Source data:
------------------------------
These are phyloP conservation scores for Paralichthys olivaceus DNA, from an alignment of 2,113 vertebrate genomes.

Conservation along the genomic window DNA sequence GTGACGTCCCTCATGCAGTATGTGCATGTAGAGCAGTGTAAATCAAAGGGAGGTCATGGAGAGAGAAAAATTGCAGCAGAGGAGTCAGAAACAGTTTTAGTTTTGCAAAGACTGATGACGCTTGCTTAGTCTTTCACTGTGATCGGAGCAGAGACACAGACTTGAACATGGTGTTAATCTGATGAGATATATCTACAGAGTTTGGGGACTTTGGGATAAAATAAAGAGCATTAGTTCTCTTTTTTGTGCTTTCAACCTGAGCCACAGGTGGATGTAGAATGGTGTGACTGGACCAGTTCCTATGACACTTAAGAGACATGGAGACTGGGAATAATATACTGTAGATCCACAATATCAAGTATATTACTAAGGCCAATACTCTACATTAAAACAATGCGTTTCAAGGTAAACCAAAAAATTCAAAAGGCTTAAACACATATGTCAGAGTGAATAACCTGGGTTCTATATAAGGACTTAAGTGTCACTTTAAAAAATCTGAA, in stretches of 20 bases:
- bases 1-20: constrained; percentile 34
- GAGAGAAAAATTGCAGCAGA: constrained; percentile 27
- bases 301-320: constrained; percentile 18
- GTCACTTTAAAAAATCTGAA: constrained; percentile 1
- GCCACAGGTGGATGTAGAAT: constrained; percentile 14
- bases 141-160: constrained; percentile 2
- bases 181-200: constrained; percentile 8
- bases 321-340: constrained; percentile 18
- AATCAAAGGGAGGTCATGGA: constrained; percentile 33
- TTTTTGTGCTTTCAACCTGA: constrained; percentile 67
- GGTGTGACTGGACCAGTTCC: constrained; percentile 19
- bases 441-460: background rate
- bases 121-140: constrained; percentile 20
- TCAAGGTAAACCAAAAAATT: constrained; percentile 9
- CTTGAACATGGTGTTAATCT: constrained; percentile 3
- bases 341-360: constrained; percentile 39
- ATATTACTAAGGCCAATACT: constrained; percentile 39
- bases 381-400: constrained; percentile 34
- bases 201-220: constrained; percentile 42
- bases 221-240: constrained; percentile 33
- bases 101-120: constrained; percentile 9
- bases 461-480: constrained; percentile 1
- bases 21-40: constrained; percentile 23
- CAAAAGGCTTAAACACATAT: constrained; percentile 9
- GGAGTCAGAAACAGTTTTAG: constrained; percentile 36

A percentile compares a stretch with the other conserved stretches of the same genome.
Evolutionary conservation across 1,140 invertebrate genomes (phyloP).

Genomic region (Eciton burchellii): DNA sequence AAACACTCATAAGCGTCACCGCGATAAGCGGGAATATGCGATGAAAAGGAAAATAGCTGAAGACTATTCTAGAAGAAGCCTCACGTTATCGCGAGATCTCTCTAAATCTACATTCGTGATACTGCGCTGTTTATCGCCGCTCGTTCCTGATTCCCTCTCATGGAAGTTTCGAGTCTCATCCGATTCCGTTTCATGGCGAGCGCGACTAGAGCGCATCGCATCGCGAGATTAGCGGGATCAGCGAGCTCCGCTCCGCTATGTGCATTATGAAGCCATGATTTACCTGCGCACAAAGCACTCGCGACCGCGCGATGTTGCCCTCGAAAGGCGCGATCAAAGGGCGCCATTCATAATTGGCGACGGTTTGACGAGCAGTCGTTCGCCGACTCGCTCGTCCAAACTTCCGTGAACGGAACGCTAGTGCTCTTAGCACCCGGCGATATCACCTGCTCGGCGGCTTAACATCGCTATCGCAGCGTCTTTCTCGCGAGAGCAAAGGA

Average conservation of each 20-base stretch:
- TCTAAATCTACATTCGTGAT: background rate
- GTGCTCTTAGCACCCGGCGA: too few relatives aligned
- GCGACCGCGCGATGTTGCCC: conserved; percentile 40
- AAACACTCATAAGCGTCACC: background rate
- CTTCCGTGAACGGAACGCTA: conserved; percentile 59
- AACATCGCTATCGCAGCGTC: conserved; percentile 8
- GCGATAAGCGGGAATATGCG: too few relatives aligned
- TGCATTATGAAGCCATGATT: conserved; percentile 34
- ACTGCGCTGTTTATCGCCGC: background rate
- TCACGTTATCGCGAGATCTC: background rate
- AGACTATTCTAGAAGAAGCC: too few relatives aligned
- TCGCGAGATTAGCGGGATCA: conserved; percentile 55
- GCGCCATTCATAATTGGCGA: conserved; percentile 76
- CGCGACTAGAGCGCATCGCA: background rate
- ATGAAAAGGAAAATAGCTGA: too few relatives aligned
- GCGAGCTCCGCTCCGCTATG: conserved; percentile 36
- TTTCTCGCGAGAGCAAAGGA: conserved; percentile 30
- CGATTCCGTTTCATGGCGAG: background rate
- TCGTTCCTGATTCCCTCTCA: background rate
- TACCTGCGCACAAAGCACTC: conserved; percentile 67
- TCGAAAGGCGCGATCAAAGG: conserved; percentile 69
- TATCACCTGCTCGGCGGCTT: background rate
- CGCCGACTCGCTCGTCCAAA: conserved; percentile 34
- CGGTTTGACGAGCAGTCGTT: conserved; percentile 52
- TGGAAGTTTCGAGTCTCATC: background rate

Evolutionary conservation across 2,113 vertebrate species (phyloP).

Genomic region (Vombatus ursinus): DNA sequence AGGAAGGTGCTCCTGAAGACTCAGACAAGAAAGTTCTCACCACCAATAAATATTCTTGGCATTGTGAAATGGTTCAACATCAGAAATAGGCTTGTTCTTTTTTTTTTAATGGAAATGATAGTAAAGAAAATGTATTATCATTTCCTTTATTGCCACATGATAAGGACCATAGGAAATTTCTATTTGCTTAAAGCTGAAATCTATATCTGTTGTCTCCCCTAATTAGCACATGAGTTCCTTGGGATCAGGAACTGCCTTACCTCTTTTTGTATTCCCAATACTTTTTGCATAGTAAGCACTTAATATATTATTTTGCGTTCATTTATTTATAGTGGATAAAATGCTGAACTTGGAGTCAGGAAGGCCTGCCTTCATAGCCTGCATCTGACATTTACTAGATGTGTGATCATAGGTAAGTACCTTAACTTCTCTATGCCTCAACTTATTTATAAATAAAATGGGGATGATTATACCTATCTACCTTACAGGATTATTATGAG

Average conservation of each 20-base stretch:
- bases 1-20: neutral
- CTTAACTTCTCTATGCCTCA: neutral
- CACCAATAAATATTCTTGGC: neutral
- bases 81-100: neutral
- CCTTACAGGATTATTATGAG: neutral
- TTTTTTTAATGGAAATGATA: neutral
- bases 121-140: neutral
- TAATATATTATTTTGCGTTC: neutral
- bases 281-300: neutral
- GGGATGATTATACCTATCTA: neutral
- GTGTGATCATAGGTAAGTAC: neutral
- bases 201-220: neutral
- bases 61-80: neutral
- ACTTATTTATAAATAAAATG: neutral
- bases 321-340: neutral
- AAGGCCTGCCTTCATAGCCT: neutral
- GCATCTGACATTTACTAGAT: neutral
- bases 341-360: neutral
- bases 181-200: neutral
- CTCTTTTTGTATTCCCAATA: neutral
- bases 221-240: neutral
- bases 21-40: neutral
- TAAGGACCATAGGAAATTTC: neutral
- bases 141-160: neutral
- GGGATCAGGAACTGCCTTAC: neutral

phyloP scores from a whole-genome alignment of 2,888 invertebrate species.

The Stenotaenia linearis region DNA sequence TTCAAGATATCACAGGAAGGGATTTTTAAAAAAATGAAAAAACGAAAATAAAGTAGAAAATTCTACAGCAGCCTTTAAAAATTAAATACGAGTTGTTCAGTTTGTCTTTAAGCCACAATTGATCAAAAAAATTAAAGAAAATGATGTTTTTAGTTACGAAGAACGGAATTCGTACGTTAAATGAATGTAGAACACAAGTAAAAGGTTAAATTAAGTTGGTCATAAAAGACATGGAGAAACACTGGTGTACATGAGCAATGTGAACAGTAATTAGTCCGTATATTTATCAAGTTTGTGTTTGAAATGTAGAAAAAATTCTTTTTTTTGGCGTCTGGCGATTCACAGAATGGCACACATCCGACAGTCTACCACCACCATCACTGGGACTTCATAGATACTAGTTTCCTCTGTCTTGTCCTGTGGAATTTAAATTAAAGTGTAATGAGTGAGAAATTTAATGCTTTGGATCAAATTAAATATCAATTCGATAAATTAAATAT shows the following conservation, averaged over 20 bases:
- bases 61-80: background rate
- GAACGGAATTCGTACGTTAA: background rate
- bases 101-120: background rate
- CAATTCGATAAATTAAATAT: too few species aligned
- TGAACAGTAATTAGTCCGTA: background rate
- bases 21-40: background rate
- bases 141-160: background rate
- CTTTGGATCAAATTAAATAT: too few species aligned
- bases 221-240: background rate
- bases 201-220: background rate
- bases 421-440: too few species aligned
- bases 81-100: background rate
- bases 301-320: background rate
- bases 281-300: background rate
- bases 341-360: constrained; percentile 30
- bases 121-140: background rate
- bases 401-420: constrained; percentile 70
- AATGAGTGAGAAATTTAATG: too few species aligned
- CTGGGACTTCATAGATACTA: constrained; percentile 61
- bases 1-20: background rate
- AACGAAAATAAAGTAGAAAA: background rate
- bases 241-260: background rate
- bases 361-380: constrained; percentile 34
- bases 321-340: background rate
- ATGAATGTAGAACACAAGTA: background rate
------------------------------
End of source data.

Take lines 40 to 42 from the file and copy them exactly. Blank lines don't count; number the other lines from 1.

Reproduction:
- ACTGCGCTGTTTATCGCCGC: background rate
- TCACGTTATCGCGAGATCTC: background rate
- AGACTATTCTAGAAGAAGCC: too few relatives aligned